An update on Starbucks: as part of its resolution to the bad publicity in the wake of the arrest of two men at a Philadelphia Starbucks, the company has announced that, henceforth, they “will now allow anyone to use the restroom at Starbucks locations even if they are not paying customers.” To be sure, executive chairman Howard Schultz, when announcing the policy, then said, “we don’t want to become a public bathroom,” but, quite honestly, that is, in effect, what they are doing.
Now, I’ll remind readers again that I am a proponent of the “pay to pee” model, in which governments and private companies provide public restrooms in abundance, for a fee, whether in the form of a turnstile-type entrance at public restrooms or a request for a quarter or two at a restaurant or store’s restroom — in either case funding the cleaning and overall costs of making them available, but reimbursable for customers making purchases.
But the Starbucks approach? Yes, it’s a given that Starbucks locations in the suburbs, or, really, anywhere outside the city center, leave the bathrooms unlocked. There’s no real reason to lock them, since the numbers of noncustomers seeking to use the restrooms are small enough that it’s not worth the effort of managing a “bathroom key.” In principle, even in the city center, if there were plenty of available restrooms, no single restaurant/coffeeshop/donut shop/store would be obliged to deal with a disproportionate number of restroom users — though each of them would still have to deal with the sort of users no one wants — homeless who use restrooms for personal grooming and washing (note: my local public library faces enough of a risk of homeless using the restrooms for these activities that there are signs expressly forbidding it, and that’s in the suburbs), junkies shooting up or overdosing, and the like.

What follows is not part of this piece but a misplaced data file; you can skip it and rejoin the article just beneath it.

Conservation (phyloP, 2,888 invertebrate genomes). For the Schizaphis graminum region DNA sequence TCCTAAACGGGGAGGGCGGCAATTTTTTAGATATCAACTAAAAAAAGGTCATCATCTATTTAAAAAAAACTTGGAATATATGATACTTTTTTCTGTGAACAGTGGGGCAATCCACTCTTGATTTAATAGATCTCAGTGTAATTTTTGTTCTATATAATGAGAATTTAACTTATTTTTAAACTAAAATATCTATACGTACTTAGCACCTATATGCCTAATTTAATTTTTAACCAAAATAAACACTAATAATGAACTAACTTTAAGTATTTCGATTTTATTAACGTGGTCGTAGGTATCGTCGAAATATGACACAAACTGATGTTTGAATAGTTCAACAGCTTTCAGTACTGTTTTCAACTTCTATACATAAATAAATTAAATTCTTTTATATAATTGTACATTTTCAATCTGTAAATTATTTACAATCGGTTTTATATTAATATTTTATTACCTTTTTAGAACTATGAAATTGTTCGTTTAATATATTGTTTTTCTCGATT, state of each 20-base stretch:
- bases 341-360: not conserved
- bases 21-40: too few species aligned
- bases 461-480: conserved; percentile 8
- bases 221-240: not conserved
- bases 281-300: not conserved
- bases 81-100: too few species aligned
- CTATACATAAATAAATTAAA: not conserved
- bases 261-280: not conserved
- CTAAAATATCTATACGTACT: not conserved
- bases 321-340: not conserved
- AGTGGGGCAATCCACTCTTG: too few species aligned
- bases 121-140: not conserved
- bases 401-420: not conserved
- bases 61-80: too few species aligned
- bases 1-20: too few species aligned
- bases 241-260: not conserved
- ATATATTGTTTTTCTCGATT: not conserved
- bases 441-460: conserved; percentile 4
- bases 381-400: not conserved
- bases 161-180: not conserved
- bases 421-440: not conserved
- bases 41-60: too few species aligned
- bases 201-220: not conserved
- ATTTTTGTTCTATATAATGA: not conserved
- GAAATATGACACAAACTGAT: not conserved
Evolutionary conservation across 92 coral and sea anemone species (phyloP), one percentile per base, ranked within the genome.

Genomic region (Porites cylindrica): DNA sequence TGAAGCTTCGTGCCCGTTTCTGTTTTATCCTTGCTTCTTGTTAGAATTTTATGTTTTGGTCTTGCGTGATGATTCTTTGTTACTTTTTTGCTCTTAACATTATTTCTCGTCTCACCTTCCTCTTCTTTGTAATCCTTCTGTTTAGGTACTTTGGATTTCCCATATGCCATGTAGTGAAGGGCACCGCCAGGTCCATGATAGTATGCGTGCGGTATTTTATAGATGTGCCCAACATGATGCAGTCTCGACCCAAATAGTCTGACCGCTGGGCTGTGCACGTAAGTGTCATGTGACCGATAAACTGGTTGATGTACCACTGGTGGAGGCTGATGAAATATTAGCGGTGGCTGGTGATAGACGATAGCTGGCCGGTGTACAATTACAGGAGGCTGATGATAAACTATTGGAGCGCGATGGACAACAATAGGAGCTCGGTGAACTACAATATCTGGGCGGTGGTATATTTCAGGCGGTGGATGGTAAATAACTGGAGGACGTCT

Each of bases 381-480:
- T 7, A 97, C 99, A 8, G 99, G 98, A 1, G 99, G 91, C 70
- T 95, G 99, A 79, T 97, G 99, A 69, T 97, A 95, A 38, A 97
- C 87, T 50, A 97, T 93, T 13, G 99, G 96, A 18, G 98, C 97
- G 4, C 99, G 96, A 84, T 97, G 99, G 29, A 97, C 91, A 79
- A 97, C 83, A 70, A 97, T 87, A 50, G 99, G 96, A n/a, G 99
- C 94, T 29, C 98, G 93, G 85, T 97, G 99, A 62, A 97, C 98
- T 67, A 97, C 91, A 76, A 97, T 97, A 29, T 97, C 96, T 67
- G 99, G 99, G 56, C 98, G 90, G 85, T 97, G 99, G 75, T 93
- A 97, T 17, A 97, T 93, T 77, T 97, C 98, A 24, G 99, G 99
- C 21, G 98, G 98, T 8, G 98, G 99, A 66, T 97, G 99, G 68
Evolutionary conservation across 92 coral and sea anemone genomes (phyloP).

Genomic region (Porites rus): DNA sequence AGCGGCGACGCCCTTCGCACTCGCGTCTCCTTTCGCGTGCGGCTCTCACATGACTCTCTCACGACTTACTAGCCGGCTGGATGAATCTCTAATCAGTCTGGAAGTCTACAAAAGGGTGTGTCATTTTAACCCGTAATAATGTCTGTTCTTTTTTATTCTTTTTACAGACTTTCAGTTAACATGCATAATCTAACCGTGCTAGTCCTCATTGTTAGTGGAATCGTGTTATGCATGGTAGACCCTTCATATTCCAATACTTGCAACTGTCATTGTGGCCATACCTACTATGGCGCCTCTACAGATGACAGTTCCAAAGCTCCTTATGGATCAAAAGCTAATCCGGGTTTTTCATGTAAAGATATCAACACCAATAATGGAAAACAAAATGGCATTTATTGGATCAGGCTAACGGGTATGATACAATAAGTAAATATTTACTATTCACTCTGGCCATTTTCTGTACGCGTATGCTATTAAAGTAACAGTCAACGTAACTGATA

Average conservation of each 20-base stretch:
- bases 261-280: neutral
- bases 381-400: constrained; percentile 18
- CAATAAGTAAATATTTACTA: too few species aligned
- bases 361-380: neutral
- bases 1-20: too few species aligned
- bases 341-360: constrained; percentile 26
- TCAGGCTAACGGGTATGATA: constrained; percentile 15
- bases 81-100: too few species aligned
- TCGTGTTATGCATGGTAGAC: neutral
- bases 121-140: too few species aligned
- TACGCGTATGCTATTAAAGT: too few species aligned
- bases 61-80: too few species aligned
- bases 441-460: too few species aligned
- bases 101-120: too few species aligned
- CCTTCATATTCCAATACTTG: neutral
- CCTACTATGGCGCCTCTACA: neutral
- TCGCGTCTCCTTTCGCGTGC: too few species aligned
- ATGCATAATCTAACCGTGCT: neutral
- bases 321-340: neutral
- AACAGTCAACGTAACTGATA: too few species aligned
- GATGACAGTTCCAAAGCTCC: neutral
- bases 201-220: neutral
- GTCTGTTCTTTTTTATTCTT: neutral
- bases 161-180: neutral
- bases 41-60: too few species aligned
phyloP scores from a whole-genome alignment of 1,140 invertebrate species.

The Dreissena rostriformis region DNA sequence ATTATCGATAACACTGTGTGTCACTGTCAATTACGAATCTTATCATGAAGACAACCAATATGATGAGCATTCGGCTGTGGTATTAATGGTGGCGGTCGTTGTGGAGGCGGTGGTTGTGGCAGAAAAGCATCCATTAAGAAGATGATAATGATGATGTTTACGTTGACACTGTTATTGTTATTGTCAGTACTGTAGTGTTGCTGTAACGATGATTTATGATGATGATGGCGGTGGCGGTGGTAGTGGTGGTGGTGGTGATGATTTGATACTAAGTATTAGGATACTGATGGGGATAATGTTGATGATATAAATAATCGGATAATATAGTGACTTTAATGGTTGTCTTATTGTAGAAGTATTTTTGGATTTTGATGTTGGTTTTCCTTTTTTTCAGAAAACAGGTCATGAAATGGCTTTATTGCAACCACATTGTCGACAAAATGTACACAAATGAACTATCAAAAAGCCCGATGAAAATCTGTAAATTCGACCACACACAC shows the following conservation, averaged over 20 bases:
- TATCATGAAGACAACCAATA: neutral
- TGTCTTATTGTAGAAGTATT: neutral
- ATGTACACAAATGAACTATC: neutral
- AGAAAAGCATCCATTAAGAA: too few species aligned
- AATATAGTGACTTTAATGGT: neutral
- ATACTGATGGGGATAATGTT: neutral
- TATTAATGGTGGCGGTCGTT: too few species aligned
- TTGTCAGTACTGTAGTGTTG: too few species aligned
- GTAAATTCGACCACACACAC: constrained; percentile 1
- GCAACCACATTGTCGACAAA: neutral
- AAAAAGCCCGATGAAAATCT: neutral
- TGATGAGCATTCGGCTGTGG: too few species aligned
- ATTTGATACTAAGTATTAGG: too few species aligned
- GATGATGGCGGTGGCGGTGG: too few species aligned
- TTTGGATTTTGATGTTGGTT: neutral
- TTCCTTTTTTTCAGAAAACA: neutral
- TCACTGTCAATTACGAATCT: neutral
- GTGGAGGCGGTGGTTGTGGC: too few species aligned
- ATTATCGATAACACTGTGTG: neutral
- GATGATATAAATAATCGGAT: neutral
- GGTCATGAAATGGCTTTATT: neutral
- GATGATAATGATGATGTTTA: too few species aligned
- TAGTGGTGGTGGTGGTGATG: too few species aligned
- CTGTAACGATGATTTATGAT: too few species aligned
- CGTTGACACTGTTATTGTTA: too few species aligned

But could they have make a different decision? It’s hard to second-guess them, once the reports of white customers claiming that they were given the bathroom code without purchasing and without questioning, were reported. Perhaps Starbucks could have gone the other direction and said, “we’ll be sure that only customers are ever given the bathroom code from here on out,” but it likely is the case that if a manager believes that pleading customer saying, “I’m going to make a purchase but I really have to pee first,” is telling the truth, Starbucks wants its employees to have the discretion to believe them.
Yet they are now at risk. They are exposed to the possibility that they’ll have to spend an undesirably-large amount of time cleaning the bathrooms, that they’ll acquire a reputation, among potential paying customers, of having dirty or crowded bathrooms, or, worse, being a place to avoid because of the homeless frequenting the place.
So what would you do? And what should they have done?